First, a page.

I’m going to do something surprising. This list will not feature any electric truck headlines, despite the topic owning 2021 headlines. It’s not that I’m turning a blind eye to it. My counterpart in content crime, Mr. Sickels, named decarbonization as the Fleet Equipment’s Truck Equipment Trend of the Year last week. It’s more than deserving and you should go check that story out if you missed it. The reality is that electric trucks are exciting, but they’re also 1% of the overall market (maybe). So, this post features the biggest headlines that impacted your business this year.
Here we go.
Next-gen truck launches
Both Peterbilt and Kenworth came out swinging in 2021 with the launch of their next-gen Model 579 and T680, respectively.
Peterbilt’s next-gen Model 579 touted a new design that offered up to 7% fuel economy gain on a like-for-like spec basis compared to the previous Model 579 iteration. Inside the truck, a 15-in. digital display features a customizable user interface (UI). Speaking of visuals, Peterbilt was also the first time we saw a Digital Vision System (Stoneridge’s cameras built right into the Model 579 mirrors) offered from an OEM factory floor.
For Kenworth’s part, the next-gen T680 aerodynamic design that boasts a 6% fuel efficiency increase over the previous T680 iteration. Also noteworthy is the Kenworth ADAS features, a system that combines lane keeping assist with advanced adaptive cruise functionality. Another stand-out external feature is the optional fully LED headlamps, a first for the Kenworth T680.
We had the chance to kick the tires on both and bring you the equipment details.
On the Western Star front, 2020’s 49X launch heralded the advent of its X-Series, though we didn’t know that at the time. This year’s introduction of the Western Star 47X made it clear. The 47X is aimed squarely at the larger construction market–offering fits and features for applications like mixers, cranes and dumps, along with configurations that can meet demanding and varied bridge laws.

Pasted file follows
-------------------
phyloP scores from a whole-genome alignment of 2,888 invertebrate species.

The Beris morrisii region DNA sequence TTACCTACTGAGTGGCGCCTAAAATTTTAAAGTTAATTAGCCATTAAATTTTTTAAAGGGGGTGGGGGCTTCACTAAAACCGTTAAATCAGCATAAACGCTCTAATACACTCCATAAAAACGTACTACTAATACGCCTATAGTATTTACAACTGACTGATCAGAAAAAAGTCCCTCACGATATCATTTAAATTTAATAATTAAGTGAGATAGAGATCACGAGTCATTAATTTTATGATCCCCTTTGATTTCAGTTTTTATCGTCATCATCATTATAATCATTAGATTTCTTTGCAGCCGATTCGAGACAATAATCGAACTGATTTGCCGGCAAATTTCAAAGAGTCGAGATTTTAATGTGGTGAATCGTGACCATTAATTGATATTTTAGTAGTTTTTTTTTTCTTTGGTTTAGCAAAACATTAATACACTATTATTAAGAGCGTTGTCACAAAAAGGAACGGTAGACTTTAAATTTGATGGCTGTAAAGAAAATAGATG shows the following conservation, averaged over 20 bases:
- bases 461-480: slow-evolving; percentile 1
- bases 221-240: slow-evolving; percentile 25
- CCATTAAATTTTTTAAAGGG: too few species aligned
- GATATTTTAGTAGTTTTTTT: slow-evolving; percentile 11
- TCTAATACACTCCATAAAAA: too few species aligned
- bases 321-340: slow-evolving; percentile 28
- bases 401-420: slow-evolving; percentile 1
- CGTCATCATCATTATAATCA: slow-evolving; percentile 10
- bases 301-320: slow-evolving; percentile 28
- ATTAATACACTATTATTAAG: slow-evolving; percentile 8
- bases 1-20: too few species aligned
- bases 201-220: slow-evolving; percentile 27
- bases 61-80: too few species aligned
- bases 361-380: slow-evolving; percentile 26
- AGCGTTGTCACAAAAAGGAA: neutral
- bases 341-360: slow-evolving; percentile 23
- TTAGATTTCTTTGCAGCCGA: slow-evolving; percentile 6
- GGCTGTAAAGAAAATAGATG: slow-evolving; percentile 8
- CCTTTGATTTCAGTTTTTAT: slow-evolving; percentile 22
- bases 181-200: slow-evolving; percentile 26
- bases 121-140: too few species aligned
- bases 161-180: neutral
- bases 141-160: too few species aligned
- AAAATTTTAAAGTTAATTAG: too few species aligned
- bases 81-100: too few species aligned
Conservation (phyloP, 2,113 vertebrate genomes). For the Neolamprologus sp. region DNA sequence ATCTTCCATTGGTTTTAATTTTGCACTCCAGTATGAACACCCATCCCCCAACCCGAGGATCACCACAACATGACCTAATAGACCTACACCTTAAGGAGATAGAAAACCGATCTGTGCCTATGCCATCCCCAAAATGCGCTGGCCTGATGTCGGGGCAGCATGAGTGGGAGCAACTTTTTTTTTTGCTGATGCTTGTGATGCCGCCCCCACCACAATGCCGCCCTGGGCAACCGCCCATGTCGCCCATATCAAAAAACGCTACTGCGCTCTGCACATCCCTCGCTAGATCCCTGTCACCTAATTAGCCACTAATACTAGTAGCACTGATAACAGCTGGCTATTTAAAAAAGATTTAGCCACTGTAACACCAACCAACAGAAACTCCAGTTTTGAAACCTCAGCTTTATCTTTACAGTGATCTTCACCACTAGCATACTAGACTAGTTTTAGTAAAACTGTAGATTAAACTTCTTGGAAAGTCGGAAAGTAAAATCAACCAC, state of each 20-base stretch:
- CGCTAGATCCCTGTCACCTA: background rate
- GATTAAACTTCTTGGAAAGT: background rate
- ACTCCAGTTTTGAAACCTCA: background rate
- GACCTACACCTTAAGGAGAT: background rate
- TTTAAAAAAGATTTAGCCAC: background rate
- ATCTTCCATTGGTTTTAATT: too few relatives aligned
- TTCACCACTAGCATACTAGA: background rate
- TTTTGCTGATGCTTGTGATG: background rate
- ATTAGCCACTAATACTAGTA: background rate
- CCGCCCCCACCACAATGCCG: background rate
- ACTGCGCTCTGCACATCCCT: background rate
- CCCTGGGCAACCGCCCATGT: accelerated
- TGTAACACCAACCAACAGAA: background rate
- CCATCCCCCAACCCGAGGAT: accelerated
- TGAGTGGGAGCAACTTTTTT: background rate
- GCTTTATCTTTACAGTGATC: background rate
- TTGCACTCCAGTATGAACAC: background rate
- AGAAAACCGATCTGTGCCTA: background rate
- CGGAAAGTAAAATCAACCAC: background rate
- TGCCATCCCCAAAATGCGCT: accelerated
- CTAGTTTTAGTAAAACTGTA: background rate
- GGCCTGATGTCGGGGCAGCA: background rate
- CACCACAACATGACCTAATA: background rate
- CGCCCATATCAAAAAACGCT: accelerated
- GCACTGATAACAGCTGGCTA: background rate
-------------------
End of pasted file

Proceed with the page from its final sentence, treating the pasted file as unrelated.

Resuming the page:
OEMs, rev your diesel engines
Early in the year, Daimler Trucks and Cummins announced a blockbuster partnership that will see Cummins investing in the further development of medium-duty engine systems for Daimler Trucks and Buses and the global production and deliver said engines by Cummins for Daimler Trucks and Buses beginning in the second half of the decade. The announcement speaks to Cummins continued commitment to squeeze out even more fuel efficiency and Daimler Trucks’ focus to deliver a zero-emissions rolling product lineup by 2039. (Editor’s note: Yes, this one snuck in from medium-duty, but in my defense, while MD-focused, it has potential to have a heavy-duty impact. Click here to read what Jennifer Rumsey, Cummins president and chief operating officer, had to say about partnership.)
A long-time proponent of diesel engine turbocharging, Volvo Trucks North America made the technology standard on its Volvo VNL models sporting a Volvo D13TC engine. The OEM noted that the D13TC engine delivers improved fuel efficiency of up to 11% compared to 2015 Volvo truck models. You can read more details here:
Navistar also made news with updates to its International A26 engine platform. The engine now boasts an additional 4% fuel economy benefit, achieved through engine design and system updates, compared with the A26 engine at launch, according to Navistar. Built from the MAN D26 engine crankcase, this latest version of the International A26 produces up to 515 horsepower and 1,850 lb.-ft. of torque. Full details below:
Okay, okay, I know I said at the top that I wasn’t going to talk about electrification, but hear me out on this one. Decarbonization goes beyond fully electric trucks. It can be as simple as making equipment choices that help you be more fuel efficient–be it turning over more trucks than you original planned to boost your overall fleet efficiency (thus burning less fuel) or, as Mack Trucks noted at ATA’s MCE this year, spec’ing the right (albeit electric) APU to keep your drivers comfortable and start moving toward greater sustainability. How does it work exactly? Why glad you asked, check out this story: